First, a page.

Review: Must-see ‘Jean-Michel Basquiat: King Pleasure’ puts Basquiat back in context

Organized and curated by the late artist’s family, “Jean-Michel Basquiat: King Pleasure” offers a new perspective on Basquiat’s life and art.

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Elle Liu

“Jean-Michel Basquiat: King Pleasure” opened on April 9 in the Starrett-Lehigh Building in Chelsea. (Photo by Elle Liu)

Elle Liu, Contributing Writer

Who is Jean-Michel Basquiat? Most of the world associates him with the New York arts scene of the early 1980s. Since his untimely death in 1988, his work has catapulted in value to record-shattering prices.

Basquiat’s family is now sharing a new perspective on the late, great artist’s life and works with the exhibition “Jean-Michel Basquiat: King Pleasure,” which opened on Sunday, April 9, in the Starrett-Lehigh Building in Chelsea. Basquiat’s sisters, Lisane Basquiat and Jeanine Heriveaux, who have managed the Basquiat Estate since 2013, organized and curated the exhibition.

Jean-Michel Basquiat’s oeuvre of revolutionary artworks propelled him to meteoric fame in the 1980s. He transubstantiated his experience as a Black man in the United States into artwork. Basquiat’s pieces are transgressive and visually poetic, having a pictorial quality while combining elements of abstraction and graffiti to provide commentary on subjects such as racism and class struggle.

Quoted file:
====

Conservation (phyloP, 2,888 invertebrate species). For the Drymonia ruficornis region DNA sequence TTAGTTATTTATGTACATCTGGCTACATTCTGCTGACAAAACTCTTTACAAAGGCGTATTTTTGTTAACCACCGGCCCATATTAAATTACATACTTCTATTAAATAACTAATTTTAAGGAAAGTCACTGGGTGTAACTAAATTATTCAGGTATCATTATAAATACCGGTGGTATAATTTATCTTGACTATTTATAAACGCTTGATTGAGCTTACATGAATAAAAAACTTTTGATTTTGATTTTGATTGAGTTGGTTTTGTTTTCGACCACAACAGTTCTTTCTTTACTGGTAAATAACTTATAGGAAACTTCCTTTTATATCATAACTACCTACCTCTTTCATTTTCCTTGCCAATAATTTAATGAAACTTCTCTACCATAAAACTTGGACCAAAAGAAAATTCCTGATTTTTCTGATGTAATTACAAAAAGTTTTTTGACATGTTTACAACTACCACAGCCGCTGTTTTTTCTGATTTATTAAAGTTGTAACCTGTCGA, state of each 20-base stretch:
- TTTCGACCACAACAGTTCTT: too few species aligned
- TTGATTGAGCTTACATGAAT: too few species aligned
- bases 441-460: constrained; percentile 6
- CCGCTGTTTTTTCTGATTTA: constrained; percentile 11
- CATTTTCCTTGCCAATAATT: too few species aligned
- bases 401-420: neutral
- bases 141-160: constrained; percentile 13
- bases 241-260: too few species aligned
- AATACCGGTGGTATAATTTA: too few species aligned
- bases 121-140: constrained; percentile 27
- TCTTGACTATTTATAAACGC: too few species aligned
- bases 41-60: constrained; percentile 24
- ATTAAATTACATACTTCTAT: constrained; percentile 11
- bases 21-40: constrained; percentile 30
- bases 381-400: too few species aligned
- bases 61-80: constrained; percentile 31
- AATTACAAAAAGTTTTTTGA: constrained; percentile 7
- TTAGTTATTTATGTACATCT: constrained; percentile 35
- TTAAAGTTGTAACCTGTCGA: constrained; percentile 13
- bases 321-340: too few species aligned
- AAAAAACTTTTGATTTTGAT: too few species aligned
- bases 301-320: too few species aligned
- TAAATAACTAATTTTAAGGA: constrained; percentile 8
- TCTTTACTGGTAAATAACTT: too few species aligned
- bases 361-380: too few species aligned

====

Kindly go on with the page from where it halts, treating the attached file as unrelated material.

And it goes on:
Never before have this many Basquiat artworks been presented. In fact, most of the 200 artworks and artifacts on view have been in storage for decades and have never been shown to the public. 

The 15,000-square-foot exhibition space was designed by acclaimed architect David Adjaye. Adjaye created synergetic galleries that highlight the artwork in paced, sectioned chapters, each focusing on a specific period of Basquiat’s life.

Beginning in 1960, the exhibition first displays Basquiat’s birth announcement: a yellowed rectangular paper with small, time-worn text. Born to a Haitian father and a Puerto Rican mother, Basquiat grew up in a multicultural household. In his formative years, exposure to many cultures across the Black Diaspora engendered a taste for cultural exploration that is visible in his art. The exhibition also highlights how informative music was to Basquiat’s early artistry. His first musical influence was his dad’s jazz record collection. 

As the exhibition progresses, viewers can watch the artist come into his own. Early photos of a young Basquiat with his family and undated drawings taken from adolescent sketchbooks are displayed. On one gallery wall, a video is played in which his sister Jeanine tells the story of how her brother persuaded her to jump off an armoire with an umbrella and try to fly like Mary Poppins. These intimate touches throughout this exhibition coupled with its immersive design create a new depth and level of profundity that links the artist’s life to his works.